Diagnostic and Prognostic Utility of Fluorescence In situ Hybridization (FISH) Analysis in Acute Myeloid Leukemia
- Current Hematologic Malignancy Reports
Authors: Patrick R. Gonzales, Fady M. Mikhail
Publisher: Springer US
Acute myeloid leukemia (AML) is a hematologic neoplasia consisting of incompletely differentiated hematopoietic cells of the myeloid lineage that proliferate in the bone marrow, blood, and/or other tissues. Clinical implementation of fluorescence in situ hybridization (FISH) in cytogenetic laboratories allows for high-resolution analysis of recurrent structural chromosomal rearrangements specific to AML, especially in AML with normal karyotypes, which comprises approximately 33–50% of AML-positive specimens. Here, we review the use of several FISH probe strategies in the diagnosis of AML. We also review the standards and guidelines currently in place for use by clinical cytogenetic laboratories in the evaluation of AML.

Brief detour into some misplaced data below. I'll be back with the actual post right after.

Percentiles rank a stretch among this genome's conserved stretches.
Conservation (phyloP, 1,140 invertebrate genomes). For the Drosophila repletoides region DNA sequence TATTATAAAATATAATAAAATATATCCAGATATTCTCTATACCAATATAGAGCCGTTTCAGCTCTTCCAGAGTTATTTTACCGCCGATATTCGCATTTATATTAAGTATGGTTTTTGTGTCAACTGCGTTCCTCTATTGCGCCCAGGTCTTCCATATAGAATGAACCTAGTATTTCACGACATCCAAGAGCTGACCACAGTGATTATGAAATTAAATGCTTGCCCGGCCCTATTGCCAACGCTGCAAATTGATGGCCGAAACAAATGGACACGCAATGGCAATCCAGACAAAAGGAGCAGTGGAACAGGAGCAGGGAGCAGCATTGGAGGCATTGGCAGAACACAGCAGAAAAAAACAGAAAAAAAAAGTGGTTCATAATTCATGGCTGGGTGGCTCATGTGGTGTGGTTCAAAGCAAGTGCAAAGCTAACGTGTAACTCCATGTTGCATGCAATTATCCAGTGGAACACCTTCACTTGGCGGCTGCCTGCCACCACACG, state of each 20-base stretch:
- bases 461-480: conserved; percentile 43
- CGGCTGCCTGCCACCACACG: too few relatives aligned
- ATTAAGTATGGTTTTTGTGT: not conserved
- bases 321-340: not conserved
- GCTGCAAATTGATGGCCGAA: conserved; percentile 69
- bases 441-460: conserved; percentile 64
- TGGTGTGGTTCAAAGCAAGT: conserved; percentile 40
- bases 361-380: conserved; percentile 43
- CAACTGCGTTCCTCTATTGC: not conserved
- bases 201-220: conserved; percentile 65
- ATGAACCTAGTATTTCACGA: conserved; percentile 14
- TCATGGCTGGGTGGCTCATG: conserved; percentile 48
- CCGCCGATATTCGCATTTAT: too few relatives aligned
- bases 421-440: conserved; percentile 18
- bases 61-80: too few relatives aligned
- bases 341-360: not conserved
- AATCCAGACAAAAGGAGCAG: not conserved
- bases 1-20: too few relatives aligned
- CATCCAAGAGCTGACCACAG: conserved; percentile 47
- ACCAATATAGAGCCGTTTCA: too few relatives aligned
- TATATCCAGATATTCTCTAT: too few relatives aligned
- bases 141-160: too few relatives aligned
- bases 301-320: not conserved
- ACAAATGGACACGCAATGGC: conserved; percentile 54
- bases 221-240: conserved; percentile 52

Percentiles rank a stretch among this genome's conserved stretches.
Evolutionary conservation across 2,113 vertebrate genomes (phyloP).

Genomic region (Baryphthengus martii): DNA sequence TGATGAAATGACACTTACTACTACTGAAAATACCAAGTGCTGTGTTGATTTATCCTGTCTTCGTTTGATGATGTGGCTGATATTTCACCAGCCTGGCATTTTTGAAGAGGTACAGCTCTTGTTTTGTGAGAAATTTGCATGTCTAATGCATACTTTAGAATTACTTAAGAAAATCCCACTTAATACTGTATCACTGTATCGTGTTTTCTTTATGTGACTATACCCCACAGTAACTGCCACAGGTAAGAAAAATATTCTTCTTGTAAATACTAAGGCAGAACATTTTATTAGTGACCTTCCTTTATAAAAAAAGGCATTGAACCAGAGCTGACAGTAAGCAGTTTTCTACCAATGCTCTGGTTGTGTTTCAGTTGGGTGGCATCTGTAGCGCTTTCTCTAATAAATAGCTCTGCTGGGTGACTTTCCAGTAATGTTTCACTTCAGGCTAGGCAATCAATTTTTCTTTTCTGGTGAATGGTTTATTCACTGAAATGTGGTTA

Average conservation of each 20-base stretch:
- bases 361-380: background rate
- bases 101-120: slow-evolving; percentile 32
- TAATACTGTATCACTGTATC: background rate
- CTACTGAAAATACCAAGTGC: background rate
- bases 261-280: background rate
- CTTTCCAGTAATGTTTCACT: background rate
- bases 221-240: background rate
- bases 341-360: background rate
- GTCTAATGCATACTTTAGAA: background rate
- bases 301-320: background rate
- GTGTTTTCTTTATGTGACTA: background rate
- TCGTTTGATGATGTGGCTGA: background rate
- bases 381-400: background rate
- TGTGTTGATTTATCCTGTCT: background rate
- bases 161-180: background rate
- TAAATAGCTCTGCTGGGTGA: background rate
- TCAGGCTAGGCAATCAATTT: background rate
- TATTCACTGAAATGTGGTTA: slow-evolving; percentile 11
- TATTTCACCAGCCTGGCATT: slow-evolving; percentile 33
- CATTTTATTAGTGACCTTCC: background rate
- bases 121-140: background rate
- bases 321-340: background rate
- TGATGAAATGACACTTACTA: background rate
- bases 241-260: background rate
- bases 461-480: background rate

Updated standards and guidelines from the WHO, ACMG, and NCCN have further defined clinically significant, recurring cytogenetic anomalies in AML that are detectable by FISH.
FISH continues to be a powerful technique in the diagnosis of AML, with higher resolution than conventional cytogenetic analysis, rapid turnaround time, and a considerable diagnostic and prognostic utility.